Though a difficult trek, Toroweap well worth the effort

If you are up to traveling a long, rough and remote back-country road, you’ll be rewarded at the far end of this drive with one of the most breathtaking views in the West. This is Toroweap, also known as Tuweep, where you can stand directly on the rim of the Grand Canyon and see all the way down to the river that carved it, 3,000 feet below. You can see east and west, upstream and down, and you might even have this superb view all to yourself. Alone or with a loved one, it is a view you will not soon forget.

The site is on the extreme west end of the North Rim of Grand Canyon National Park, on the Arizona Strip. It’s not an excursion for everyone, as the quickest and most interesting routes involve a 90-mile drive out of St. George, Utah. Most of that road is gravel or washboard, with the last few miles over uneven sandstone, which makes a rough and slow slog. The rim, located at an elevation of about 4,600 feet, isn’t a place to bring small children, anyone unsteady on their feet or those afraid of heights, for there are no guardrails or safety measures. And yes, people have fallen and died.

The road-trip portion is one of interest, as it goes by the Mt. Trumbull (Bundyville) one-room schoolhouse, where you can go inside and peek around. After the Mt. Trumbull area itself, and the highest elevation of the road trip, you can take a short side trip of a few miles, culminating in a hike of about 1½ miles round trip, to see the Nampaweap petroglyph site. One of the finest rock art sites on the Arizona Strip, this site has thousands of drawings from Archaic, Anasazi and Paiute art traditions.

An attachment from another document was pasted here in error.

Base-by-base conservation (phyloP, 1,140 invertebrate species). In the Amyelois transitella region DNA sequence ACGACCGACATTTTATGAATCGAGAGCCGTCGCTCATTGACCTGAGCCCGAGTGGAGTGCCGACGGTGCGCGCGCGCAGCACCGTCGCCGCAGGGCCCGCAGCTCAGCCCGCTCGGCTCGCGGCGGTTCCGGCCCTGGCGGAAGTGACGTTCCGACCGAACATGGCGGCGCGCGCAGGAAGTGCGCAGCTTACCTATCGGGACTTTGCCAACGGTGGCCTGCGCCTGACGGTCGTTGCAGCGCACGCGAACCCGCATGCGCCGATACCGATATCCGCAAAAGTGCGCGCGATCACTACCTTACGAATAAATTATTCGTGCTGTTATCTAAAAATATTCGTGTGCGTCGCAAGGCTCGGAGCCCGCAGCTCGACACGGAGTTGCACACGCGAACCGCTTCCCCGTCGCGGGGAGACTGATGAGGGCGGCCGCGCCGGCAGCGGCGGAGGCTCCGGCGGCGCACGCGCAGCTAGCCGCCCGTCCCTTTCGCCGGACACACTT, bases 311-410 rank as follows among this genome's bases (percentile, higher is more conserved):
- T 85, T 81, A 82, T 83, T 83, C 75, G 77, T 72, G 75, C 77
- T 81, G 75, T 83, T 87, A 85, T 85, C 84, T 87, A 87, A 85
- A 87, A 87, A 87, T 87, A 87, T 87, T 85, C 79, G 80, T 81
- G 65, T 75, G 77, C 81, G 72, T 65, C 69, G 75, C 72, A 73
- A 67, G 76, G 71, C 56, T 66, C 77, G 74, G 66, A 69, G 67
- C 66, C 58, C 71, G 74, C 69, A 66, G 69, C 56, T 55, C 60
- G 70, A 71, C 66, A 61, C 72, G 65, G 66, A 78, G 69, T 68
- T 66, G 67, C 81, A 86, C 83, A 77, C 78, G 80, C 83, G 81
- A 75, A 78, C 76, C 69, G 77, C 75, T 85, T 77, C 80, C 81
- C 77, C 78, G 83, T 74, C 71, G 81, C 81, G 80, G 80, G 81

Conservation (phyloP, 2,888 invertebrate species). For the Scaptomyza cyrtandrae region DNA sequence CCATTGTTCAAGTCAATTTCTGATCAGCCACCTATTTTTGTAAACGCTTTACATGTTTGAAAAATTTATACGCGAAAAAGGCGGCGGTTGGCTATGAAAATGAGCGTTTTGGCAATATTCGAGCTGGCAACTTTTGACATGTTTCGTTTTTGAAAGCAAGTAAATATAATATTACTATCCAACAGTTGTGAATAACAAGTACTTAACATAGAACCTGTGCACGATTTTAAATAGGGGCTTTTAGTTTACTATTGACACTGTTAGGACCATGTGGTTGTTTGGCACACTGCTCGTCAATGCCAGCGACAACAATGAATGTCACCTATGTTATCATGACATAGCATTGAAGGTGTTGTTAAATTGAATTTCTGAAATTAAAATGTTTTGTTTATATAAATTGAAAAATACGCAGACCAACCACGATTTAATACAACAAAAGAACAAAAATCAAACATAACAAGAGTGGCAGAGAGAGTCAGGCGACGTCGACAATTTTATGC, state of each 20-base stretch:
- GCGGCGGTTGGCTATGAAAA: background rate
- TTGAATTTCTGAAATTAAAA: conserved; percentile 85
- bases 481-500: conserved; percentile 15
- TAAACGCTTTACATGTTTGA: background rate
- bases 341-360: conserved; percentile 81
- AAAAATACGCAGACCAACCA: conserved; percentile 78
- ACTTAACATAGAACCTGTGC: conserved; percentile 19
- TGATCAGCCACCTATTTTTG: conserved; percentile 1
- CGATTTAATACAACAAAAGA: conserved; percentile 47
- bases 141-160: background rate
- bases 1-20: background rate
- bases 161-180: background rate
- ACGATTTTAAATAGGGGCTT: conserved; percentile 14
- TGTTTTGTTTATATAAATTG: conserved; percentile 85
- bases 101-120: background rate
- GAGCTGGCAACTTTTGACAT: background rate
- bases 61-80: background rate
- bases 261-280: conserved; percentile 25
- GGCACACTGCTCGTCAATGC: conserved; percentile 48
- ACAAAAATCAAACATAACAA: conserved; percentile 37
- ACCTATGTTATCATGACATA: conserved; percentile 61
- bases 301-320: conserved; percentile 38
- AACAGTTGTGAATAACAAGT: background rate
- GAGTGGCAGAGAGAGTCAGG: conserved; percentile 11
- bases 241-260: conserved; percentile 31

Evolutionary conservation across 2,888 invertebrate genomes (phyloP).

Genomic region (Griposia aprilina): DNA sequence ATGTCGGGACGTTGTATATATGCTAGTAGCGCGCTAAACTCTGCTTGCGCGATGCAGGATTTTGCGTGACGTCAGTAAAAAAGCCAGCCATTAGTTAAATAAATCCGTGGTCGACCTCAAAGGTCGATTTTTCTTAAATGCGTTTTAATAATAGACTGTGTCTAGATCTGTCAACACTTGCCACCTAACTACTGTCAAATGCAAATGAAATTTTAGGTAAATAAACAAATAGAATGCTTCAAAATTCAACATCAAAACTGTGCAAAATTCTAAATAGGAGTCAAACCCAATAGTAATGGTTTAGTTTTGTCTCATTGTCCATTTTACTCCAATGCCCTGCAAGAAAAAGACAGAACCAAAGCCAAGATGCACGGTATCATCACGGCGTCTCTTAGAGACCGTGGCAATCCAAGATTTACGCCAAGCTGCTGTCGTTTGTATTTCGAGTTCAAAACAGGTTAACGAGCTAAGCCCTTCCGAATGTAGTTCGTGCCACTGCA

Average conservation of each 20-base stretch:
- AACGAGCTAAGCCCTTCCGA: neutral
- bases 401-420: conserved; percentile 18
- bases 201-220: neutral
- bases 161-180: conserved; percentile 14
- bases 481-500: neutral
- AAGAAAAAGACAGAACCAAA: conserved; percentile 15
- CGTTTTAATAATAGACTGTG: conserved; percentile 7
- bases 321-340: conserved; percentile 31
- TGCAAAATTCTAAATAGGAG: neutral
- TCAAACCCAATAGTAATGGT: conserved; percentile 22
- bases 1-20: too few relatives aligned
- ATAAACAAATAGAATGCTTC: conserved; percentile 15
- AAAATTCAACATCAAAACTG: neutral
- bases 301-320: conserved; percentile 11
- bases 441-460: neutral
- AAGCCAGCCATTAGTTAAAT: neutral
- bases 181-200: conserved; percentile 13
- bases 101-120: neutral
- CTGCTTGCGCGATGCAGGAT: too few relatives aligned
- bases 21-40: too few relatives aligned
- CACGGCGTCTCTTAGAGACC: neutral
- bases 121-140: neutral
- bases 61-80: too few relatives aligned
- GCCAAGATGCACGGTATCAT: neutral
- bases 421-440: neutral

At the Toroweap viewpoint, most visitors walk the 50 yards or so from the parking area directly to the edge. There, you can look down at the river. Most of the time, you will be able to see some rafts that look like tiny dots. Binoculars are well worth bringing. For a different view, walk to your right for about five minutes, to the end of the cliff. There, you can look downstream to Lava Falls, one of the canyon’s toughest rapids for river rafters.

The really adventurous and energetic sometimes hike down to Lava Falls, but from personal experience, I can tell you it’s one tough trek. It involves hiking down a steep hillside of scree and boulders, via a route marked only by cairns. It’s one of the hottest routes into the canyon, entirely without shade. And it’s also one of the steepest; the route is only about three miles round trip, but the elevation loss down to the river is about 2,500 feet since it starts below the Toroweap Overlook some miles away.

Towoweap might be the most remote place you ever drive to, but it’s up to you whether the experience changes your life or possibly ends it. You must prepare well for this trip. Your vehicle needs to be high-clearance and equipped with real off-road tires, two good, full-size spares and the tools to change them. The park service reports that 25 percent of visitors get at least one flat tire, which I experienced firsthand.

On this trip, you may operate your vehicle much more than usual in four-wheel drive or lower gears, so gas mileage may be less than normal; think about carrying extra gasoline. There are no services, and to get towed off the Arizona Strip can cost $1,000 to $2,000. And even calling for a tow could be difficult; cellphones do not work along this road, and I have seen times when I was the only visitor for a couple of days in a row. Therefore, bring more water than you think you could possibly need, as well as plenty of food and clothing warm enough for an unexpected overnight. Be aware also that the road passes through the Mt. Trumbull area, at about 6,500 feet, which can have snow even in spring.

There are nine nice camping sites available near the overlook, complete with fire rings, picnic tables and a pit toilet. The sites are available on a first-come, first-served basis, except for one group site, which is by reservation only, by email request. For more information, visit

Deborah Wall is the author of “Great Hikes, A Cerca Country Guide” and “Base Camp Las Vegas: Hiking the Southwestern States,” published by Stephens Press. She can be reached at

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